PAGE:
This case involves a worker who was seriously injured in an accident on the job and who subsequently died from those injuries. The plaintiff-decedent had been hired as a temporary worker for a waste disposal company. The employment was obtained through a temporary staffing agency. The worker was assigned to work as part of a crew on a waste disposal truck and was working on the rear left side of the vehicle. It was his first time working on a waste truck. As the truck was making a right turn while moving uphill, the worker fell from the truck and hit his head on the pavement below, cracking his skull. Emergency personnel arrived soon after and transported the worker to a local hospital, where he lapsed into a coma and later died.
Besides never having experience riding on a waste disposal truck previously, the worker had reportedly never received any instruction on the proper procedures regarding getting on and off the back of the truck, nor had he ever received training of any kind, from either the waste disposal company or the staffing agency.
Question(s) For Expert Witness
- 1. Did this company follow proper safety procedures when placing a new hire into the field?
- 2. What could have been put in place to prevent this man's injury from occurring?
Expert Witness Response E-007911
In my position as a certified professional in the staffing industry, I have personally placed a number of workers in positions such as this one, in the recycling and waste disposal industries, and I also serve as a Director of Safety. Based on the information available in this case, it does not seem as if neither the waste disposal company nor the staffing company followed proper safety procedures. The Occupational Safety and Health Administration (OSHA) places a duty on all employers, regardless of the industry, to do everything in their power to keep all of their workers as safe as possible. That means training every worker for the job they’re assigned to perform, and providing proper safety equipment where necessary.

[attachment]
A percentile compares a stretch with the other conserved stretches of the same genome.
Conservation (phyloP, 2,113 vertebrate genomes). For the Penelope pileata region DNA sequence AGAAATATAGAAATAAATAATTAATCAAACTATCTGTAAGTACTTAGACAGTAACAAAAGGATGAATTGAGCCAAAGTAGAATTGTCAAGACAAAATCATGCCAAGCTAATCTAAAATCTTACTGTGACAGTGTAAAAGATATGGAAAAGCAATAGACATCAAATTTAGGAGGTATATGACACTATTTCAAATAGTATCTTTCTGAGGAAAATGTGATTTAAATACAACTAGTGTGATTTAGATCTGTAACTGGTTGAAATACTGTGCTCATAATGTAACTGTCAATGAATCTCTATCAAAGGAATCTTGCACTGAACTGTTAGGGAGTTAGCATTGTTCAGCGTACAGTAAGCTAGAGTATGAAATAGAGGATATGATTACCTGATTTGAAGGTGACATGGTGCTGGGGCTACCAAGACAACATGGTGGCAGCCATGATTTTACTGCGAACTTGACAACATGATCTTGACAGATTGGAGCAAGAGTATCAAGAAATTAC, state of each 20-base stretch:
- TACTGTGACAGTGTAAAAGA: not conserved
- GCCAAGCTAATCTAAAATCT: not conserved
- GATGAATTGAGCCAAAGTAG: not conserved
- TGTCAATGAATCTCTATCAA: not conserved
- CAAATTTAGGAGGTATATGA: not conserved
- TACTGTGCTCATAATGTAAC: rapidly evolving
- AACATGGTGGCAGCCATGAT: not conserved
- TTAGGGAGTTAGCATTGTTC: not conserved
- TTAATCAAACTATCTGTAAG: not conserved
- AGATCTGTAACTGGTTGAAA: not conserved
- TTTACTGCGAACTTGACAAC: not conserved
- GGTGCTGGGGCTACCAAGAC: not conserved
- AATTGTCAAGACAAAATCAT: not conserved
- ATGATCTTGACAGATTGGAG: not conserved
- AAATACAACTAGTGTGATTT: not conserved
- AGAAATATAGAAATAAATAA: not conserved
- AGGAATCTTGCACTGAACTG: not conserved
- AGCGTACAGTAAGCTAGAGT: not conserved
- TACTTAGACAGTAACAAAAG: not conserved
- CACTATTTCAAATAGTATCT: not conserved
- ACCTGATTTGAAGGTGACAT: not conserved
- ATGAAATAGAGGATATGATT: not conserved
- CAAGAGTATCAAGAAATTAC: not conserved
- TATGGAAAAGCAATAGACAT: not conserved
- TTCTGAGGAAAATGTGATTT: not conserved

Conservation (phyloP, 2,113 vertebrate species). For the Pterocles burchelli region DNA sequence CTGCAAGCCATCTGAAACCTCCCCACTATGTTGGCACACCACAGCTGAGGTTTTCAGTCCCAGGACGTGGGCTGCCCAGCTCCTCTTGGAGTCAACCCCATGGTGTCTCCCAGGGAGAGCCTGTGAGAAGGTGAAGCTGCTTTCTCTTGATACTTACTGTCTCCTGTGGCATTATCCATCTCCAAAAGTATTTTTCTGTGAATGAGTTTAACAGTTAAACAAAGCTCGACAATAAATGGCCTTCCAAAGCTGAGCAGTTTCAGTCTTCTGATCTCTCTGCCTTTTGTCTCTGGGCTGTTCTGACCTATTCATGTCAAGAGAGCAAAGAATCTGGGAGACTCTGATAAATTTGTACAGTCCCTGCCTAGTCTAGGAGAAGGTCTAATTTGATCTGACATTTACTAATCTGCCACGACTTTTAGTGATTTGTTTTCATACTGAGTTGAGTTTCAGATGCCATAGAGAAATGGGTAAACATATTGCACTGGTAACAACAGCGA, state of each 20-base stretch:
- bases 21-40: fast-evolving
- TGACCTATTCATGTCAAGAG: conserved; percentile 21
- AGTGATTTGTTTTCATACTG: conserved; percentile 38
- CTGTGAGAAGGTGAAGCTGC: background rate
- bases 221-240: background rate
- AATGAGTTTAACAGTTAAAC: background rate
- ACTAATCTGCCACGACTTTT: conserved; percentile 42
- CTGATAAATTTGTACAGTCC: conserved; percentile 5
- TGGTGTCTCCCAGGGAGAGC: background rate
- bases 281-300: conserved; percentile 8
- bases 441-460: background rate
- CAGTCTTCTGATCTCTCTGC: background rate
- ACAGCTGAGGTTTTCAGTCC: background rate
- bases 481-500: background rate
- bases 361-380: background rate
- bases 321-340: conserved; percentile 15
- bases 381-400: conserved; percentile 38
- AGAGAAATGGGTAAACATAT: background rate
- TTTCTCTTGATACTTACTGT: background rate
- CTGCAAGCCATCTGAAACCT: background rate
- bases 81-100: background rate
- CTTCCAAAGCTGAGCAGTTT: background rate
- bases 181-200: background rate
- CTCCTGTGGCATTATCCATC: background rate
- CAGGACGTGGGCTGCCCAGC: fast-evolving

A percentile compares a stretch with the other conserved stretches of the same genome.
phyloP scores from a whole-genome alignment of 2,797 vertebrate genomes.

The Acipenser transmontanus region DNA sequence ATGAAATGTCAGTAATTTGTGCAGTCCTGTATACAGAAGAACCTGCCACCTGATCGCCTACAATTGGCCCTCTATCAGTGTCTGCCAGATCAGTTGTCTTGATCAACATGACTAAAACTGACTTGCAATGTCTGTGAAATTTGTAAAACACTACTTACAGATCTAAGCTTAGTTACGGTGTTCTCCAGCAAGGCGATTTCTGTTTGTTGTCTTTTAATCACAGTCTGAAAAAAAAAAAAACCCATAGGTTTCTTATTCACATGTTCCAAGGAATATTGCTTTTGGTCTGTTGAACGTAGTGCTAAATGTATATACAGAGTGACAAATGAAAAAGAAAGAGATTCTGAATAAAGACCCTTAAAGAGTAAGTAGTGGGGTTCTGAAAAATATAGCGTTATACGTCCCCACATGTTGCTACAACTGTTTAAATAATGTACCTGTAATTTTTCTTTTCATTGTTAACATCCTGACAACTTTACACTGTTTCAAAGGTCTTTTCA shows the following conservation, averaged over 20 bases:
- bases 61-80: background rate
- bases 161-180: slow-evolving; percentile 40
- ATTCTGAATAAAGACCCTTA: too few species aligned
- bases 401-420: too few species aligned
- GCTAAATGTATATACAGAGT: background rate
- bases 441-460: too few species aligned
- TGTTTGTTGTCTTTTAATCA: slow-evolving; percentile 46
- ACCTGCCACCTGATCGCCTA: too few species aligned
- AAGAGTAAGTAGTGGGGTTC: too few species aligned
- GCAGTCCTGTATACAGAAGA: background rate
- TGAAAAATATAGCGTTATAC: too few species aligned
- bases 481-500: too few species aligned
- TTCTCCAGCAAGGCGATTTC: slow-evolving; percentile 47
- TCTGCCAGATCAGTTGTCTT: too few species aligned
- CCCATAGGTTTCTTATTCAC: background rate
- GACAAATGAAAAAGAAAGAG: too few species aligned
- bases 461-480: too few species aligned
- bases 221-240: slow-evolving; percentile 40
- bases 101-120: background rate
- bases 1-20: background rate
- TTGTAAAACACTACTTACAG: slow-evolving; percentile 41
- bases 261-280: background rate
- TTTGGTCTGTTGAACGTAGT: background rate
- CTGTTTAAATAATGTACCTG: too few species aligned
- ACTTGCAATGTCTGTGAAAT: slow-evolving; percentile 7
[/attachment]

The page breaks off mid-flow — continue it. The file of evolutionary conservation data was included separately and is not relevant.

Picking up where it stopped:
This injury could have been prevented by having the worker participate in an established training program, and by supplying the appropriate personal protective equipment for the job. For example, it’s possible that a properly fitting hard hat might have protected his head sufficiently to prevent the brain injury that eventually killed him. This incident should have been avoidable and the deceased should have had training before being put on the truck.
This expert has more than a decade of experience in the staffing industry. He is certified as both a Personnel Consultant and a Temporary-Staffing Specialist. He previously worked as Senior Branch Manager for a national and worldwide staffing solutions company. He currently serves as Area Manager for a staffing company based in the Midwest that specializes in filling office and industrial positions.